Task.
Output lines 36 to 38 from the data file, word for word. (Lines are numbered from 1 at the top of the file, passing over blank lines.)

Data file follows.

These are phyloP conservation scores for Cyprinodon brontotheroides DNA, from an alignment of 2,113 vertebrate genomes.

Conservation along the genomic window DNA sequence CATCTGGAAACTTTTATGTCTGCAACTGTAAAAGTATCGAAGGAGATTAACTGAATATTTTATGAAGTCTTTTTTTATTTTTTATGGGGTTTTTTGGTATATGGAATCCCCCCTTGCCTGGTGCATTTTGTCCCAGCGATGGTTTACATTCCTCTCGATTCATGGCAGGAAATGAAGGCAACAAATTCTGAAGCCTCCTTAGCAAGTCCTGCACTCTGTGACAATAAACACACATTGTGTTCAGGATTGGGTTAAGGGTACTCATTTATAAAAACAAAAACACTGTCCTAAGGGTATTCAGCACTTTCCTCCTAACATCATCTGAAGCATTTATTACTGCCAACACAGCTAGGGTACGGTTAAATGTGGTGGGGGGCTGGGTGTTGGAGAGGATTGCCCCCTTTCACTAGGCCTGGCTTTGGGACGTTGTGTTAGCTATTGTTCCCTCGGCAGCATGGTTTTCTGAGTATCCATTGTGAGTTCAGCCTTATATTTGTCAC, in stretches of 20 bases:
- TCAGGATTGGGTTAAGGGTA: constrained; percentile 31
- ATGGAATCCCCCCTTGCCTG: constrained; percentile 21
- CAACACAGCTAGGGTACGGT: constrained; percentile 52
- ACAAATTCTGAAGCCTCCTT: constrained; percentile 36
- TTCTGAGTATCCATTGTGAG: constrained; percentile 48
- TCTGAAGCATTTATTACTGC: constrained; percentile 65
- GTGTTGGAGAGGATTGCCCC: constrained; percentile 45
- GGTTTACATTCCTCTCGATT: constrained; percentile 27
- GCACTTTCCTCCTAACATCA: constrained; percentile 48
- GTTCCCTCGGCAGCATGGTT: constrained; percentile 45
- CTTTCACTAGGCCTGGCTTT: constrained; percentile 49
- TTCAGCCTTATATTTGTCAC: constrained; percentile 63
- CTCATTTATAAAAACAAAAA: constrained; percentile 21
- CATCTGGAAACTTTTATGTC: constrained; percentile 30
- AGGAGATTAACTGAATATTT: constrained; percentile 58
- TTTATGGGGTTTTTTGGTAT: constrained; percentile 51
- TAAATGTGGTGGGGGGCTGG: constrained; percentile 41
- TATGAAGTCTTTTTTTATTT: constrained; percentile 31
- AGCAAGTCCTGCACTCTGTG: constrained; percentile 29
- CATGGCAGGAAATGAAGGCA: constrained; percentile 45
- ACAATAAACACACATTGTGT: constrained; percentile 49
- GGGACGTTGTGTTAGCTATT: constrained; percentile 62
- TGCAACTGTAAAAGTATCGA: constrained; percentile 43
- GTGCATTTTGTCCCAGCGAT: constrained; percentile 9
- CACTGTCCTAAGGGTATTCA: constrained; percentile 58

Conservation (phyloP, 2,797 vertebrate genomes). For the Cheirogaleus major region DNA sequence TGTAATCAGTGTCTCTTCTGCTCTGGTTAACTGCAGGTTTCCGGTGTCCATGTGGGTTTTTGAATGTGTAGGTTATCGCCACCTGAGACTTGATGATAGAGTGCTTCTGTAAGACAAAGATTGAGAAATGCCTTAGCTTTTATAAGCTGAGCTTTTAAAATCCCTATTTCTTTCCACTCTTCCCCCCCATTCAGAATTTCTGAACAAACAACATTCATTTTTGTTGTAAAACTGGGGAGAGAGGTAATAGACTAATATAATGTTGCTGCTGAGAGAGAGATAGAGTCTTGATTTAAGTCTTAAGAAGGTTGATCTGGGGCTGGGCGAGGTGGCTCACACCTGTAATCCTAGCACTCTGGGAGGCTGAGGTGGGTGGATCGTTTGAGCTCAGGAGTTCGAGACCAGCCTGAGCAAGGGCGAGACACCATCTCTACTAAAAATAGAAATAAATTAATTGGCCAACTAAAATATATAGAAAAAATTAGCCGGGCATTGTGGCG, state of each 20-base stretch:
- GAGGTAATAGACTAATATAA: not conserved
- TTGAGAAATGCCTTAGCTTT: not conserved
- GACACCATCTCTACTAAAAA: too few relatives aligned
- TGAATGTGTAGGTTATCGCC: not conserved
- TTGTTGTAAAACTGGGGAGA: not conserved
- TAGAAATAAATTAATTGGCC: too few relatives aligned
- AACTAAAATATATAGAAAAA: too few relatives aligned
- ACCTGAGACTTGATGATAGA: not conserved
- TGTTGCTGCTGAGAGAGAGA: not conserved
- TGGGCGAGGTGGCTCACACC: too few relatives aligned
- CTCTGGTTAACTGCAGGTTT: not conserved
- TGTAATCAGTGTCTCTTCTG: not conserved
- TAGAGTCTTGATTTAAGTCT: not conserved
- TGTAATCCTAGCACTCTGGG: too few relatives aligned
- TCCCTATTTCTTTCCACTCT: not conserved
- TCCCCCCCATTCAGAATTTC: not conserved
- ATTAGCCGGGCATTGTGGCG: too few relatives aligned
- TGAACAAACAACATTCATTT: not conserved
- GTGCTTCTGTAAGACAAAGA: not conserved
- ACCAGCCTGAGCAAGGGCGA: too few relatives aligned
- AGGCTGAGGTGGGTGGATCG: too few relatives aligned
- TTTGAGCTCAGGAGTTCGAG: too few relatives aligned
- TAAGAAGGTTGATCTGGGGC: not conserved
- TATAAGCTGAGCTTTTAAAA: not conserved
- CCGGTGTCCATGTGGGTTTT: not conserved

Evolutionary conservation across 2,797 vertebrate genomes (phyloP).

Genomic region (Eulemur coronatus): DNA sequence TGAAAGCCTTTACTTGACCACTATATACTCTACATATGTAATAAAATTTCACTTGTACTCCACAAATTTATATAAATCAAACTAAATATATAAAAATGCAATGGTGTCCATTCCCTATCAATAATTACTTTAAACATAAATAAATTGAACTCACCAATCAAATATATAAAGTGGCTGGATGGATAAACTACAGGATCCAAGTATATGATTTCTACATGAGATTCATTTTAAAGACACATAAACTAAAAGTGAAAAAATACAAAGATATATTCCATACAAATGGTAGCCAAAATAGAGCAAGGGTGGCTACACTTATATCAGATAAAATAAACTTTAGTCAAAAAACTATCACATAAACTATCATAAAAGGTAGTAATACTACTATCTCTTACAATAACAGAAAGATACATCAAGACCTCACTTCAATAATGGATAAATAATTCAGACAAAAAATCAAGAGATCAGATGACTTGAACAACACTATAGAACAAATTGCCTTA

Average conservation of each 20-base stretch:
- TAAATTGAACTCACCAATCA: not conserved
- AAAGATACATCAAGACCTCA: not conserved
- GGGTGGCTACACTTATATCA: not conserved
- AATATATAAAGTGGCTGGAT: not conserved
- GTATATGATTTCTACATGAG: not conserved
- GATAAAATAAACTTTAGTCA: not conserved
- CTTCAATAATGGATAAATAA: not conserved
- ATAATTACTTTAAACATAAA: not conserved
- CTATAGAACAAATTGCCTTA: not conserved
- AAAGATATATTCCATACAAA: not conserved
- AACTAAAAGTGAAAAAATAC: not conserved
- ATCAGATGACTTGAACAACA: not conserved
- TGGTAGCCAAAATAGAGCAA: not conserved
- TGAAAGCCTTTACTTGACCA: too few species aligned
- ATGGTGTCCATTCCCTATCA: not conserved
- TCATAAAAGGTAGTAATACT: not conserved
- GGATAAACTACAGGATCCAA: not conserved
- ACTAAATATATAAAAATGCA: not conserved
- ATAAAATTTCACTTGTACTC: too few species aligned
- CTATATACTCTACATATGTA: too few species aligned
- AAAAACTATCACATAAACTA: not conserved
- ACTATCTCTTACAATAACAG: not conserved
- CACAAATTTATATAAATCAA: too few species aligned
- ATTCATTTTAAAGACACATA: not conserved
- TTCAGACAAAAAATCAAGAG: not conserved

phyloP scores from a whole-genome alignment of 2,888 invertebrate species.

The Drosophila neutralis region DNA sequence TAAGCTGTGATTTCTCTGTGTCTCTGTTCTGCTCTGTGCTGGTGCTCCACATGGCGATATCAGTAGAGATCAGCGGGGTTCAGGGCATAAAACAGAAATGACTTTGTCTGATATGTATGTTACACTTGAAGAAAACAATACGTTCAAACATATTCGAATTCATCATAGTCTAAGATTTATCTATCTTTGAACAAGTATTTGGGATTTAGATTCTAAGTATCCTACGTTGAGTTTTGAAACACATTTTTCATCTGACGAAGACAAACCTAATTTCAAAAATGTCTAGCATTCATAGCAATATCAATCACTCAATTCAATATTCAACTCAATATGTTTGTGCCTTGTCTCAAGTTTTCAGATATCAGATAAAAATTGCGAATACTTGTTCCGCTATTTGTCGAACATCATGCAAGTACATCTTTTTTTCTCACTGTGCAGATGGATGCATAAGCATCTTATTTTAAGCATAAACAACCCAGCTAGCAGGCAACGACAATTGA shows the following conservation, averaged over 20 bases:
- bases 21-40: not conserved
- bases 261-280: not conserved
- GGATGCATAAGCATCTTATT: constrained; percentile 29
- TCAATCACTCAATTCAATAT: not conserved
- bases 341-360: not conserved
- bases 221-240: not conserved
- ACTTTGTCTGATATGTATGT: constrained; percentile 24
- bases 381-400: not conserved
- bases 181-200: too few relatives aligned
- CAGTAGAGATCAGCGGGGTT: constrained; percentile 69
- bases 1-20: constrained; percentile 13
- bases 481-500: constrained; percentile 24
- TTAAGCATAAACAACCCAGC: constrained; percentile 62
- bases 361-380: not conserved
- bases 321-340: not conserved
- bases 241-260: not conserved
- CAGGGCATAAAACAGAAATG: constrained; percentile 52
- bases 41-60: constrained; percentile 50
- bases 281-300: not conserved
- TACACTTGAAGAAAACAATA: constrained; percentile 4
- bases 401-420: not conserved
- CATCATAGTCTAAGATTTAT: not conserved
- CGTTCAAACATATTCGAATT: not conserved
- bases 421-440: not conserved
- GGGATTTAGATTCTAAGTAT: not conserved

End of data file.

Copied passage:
- ACCTGAGACTTGATGATAGA: not conserved
- TGTTGCTGCTGAGAGAGAGA: not conserved
- TGGGCGAGGTGGCTCACACC: too few relatives aligned